Software that will make it more difficult to mistakenly sell a new General Motors vehicle that is being recalled will roll out this month. These software tools will be phased in during the third quarter. Tim Turvey, GM global vice president of customer care and aftersales, said that the company looks at safety as “a core value, a core priority.”
The first step is an “incentive lookup block.” GM said that with this software, dealerships will have to first perform the recall work as needed.
Dealerships won’t be able to look up the incentives that apply to a specific vehicle if it is part of a recall and no record of work is seen. It can be recalled that in the U.S. last year, GM issued its biggest-ever recall of 27 million vehicles in the wake of its ignition-switch safety predicament.
So far, the compensation for 84 victims of deadly crashes related to the switch has been approved by GM's claims administrator. Experts said that dealerships are able to look up vehicle identification numbers to see if a vehicle is subject to a recall.
However, the National Highway Traffic Safety Administration website allows them to do this one vehicle at a time. A huge dealership will have a difficult time of determining which of the vehicles on its lot are involved in the recall.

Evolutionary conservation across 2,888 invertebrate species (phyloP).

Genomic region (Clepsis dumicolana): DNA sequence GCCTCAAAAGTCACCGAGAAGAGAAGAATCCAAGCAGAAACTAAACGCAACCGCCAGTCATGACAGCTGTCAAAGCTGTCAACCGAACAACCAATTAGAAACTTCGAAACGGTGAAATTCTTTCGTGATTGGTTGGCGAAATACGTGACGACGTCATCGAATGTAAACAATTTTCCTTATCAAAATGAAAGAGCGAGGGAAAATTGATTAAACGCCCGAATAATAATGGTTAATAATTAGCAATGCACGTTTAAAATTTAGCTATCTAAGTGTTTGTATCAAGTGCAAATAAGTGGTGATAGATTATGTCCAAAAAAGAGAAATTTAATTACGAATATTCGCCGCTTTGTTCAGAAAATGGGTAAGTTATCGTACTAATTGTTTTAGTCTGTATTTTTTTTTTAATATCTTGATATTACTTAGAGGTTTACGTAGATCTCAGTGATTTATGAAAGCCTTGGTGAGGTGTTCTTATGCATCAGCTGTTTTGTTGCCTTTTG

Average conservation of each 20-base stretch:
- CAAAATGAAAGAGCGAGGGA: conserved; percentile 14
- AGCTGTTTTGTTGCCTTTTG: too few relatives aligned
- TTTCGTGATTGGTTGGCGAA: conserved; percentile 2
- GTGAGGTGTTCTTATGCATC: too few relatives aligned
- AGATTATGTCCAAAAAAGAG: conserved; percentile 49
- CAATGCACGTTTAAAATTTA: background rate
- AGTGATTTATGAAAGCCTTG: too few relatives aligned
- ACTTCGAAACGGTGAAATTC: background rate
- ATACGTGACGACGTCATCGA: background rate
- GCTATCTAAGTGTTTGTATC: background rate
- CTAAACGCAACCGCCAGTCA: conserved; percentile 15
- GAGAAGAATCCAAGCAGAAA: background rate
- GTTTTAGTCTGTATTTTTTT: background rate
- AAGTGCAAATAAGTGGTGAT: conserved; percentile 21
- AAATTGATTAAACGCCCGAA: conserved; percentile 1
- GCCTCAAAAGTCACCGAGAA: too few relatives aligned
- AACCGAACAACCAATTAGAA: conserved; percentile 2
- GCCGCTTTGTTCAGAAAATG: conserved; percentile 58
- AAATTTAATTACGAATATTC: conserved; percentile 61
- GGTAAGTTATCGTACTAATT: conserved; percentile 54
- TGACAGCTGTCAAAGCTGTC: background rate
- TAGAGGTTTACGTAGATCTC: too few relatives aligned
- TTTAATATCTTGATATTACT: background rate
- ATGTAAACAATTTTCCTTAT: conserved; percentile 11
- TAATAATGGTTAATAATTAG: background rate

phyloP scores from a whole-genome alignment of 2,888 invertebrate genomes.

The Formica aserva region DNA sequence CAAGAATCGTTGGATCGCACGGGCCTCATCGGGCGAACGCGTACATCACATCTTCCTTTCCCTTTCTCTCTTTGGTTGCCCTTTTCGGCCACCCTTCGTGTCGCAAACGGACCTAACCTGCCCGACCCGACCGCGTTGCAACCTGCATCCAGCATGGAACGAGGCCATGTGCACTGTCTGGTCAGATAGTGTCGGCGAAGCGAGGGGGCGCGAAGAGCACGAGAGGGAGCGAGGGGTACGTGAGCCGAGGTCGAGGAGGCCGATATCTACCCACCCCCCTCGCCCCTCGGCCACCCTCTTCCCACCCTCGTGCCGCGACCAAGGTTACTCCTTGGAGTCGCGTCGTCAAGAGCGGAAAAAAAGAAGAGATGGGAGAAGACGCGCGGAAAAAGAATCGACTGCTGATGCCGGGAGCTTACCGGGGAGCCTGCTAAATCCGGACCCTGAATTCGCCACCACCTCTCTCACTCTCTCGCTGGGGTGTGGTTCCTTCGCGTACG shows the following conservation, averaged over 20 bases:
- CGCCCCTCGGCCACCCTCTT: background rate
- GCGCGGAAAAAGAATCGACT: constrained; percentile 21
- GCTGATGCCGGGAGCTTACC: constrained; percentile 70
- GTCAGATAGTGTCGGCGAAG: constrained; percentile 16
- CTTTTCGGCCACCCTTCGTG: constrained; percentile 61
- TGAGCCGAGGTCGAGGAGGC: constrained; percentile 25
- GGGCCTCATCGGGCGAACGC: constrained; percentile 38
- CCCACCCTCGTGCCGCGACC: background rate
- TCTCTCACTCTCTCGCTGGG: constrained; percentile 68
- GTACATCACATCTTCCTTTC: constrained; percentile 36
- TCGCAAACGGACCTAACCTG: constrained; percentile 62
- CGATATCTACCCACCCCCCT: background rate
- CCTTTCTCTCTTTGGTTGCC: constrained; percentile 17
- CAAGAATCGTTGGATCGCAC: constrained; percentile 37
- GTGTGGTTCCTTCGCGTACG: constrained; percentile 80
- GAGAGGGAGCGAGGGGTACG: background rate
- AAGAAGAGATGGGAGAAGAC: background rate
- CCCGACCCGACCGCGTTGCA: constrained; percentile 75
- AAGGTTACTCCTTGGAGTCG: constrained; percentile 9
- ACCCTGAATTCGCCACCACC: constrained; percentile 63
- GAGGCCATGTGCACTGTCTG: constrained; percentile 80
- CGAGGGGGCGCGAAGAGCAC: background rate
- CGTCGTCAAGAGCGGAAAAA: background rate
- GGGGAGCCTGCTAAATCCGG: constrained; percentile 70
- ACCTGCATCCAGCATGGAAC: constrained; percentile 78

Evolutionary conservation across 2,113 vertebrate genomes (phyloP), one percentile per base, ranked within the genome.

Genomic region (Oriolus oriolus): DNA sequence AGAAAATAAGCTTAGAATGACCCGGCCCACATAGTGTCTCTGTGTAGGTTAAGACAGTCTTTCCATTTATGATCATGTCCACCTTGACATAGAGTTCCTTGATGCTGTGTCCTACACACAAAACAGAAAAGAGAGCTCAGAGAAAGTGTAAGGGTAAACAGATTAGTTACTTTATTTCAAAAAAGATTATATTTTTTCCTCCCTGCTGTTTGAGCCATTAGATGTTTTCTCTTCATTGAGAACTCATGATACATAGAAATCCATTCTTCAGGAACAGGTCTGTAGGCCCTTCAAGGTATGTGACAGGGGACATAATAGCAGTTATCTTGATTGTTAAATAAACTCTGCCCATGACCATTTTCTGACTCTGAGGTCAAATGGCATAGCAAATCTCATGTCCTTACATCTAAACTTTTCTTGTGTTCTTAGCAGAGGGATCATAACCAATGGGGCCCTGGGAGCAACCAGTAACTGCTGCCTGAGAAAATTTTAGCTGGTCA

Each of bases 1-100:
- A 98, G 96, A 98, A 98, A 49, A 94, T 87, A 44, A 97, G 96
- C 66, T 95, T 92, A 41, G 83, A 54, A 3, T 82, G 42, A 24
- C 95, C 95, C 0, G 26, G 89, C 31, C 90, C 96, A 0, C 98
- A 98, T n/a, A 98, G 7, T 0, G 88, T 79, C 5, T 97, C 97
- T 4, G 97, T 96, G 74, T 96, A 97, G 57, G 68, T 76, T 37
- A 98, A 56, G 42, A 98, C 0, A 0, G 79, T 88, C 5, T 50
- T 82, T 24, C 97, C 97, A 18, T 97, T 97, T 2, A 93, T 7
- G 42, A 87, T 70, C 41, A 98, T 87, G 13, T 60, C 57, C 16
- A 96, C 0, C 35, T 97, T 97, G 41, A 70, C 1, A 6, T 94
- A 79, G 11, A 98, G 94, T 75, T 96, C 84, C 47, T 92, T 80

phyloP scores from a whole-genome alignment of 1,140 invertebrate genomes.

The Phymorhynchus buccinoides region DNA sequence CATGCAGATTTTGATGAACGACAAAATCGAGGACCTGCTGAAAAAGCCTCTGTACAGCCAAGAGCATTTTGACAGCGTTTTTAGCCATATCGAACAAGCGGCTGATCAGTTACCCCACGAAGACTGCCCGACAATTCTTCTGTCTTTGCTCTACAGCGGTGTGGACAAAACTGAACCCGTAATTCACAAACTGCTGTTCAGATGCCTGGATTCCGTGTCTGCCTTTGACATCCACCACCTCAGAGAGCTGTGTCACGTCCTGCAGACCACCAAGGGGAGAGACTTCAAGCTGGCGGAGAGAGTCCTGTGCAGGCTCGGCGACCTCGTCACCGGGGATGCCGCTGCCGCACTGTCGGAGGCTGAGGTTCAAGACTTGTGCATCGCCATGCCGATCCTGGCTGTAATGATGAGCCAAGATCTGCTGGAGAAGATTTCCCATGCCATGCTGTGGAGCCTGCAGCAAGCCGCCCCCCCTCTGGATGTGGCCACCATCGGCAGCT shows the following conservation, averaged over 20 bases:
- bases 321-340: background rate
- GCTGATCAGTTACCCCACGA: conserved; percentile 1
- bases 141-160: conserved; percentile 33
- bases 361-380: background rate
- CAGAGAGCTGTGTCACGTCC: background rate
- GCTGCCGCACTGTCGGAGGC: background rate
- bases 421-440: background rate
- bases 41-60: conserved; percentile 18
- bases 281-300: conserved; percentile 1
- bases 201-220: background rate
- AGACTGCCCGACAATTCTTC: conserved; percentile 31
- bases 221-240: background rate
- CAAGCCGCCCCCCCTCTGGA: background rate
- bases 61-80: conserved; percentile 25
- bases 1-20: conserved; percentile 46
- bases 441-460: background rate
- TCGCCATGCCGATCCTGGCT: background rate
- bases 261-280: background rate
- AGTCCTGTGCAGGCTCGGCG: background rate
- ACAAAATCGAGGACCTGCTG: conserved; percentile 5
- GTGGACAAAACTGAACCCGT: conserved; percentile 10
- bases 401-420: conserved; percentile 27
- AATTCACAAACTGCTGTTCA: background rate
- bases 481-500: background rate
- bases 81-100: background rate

Turvey said that linking the recall information to incentives makes it very unlikely for the dealerships to make a mistake. Turvey said that inquiries on incentives could reach up to 50,000 a day. At the World Traffic Safety Symposium in New York last Friday, NHTSA Administrator Mark Rosekind was asked to comment on GM’s move.
He replied that GM isn’t legally required to make the changes and so, he is acknowledging GM’s innovation. Rosekind said that GM is responding to a case wherein a dealership in Pennsylvania was penalized for selling units without doing the warranty work first. Actually, the case referred to Chapman Chevrolet in Philadelphia.
NHTSA records show that a $50,000 civil penalty was to be paid by the dealership for having sold 23 new vehicles without required warranty work. This case reached a settlement on October 1.
Rosekind cited a “carrot” and “stick” aspect in what GM is doing. The carrot is GM’s move to find a way to emphasize to dealerships how much revenue they will gain as compensation from GM for doing recall work. He pointed out that the stick is the inability of the dealership to apply incentives until the recall work is accomplished.